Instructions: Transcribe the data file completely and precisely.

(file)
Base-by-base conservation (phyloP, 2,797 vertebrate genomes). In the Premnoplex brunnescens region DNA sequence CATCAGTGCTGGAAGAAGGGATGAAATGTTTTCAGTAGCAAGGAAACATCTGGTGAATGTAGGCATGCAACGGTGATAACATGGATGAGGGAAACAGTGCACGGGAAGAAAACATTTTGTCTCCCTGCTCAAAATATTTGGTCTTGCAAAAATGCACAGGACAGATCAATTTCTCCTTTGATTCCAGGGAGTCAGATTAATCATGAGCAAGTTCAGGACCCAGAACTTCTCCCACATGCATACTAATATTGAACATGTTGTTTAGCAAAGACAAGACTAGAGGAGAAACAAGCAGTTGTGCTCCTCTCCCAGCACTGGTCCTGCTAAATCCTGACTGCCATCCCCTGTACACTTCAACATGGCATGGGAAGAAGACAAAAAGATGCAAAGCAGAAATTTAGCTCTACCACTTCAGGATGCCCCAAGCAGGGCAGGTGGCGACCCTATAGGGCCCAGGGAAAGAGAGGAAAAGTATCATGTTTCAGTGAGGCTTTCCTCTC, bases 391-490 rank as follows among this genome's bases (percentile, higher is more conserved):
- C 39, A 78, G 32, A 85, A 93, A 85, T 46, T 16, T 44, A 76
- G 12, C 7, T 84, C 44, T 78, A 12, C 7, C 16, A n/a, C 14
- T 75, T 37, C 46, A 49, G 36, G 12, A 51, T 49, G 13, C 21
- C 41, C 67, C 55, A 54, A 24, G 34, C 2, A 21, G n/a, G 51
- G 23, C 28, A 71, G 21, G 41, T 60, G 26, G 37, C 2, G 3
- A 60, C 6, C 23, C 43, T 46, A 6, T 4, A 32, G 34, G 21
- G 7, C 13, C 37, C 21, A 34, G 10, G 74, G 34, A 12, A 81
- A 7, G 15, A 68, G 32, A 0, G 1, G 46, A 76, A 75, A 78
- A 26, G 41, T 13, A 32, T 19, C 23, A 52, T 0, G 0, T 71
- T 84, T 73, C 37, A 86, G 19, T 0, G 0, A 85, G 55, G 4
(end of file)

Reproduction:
Base-by-base conservation (phyloP, 2,797 vertebrate genomes). In the Premnoplex brunnescens region DNA sequence CATCAGTGCTGGAAGAAGGGATGAAATGTTTTCAGTAGCAAGGAAACATCTGGTGAATGTAGGCATGCAACGGTGATAACATGGATGAGGGAAACAGTGCACGGGAAGAAAACATTTTGTCTCCCTGCTCAAAATATTTGGTCTTGCAAAAATGCACAGGACAGATCAATTTCTCCTTTGATTCCAGGGAGTCAGATTAATCATGAGCAAGTTCAGGACCCAGAACTTCTCCCACATGCATACTAATATTGAACATGTTGTTTAGCAAAGACAAGACTAGAGGAGAAACAAGCAGTTGTGCTCCTCTCCCAGCACTGGTCCTGCTAAATCCTGACTGCCATCCCCTGTACACTTCAACATGGCATGGGAAGAAGACAAAAAGATGCAAAGCAGAAATTTAGCTCTACCACTTCAGGATGCCCCAAGCAGGGCAGGTGGCGACCCTATAGGGCCCAGGGAAAGAGAGGAAAAGTATCATGTTTCAGTGAGGCTTTCCTCTC, bases 391-490 rank as follows among this genome's bases (percentile, higher is more conserved):
- C 39, A 78, G 32, A 85, A 93, A 85, T 46, T 16, T 44, A 76
- G 12, C 7, T 84, C 44, T 78, A 12, C 7, C 16, A n/a, C 14
- T 75, T 37, C 46, A 49, G 36, G 12, A 51, T 49, G 13, C 21
- C 41, C 67, C 55, A 54, A 24, G 34, C 2, A 21, G n/a, G 51
- G 23, C 28, A 71, G 21, G 41, T 60, G 26, G 37, C 2, G 3
- A 60, C 6, C 23, C 43, T 46, A 6, T 4, A 32, G 34, G 21
- G 7, C 13, C 37, C 21, A 34, G 10, G 74, G 34, A 12, A 81
- A 7, G 15, A 68, G 32, A 0, G 1, G 46, A 76, A 75, A 78
- A 26, G 41, T 13, A 32, T 19, C 23, A 52, T 0, G 0, T 71
- T 84, T 73, C 37, A 86, G 19, T 0, G 0, A 85, G 55, G 4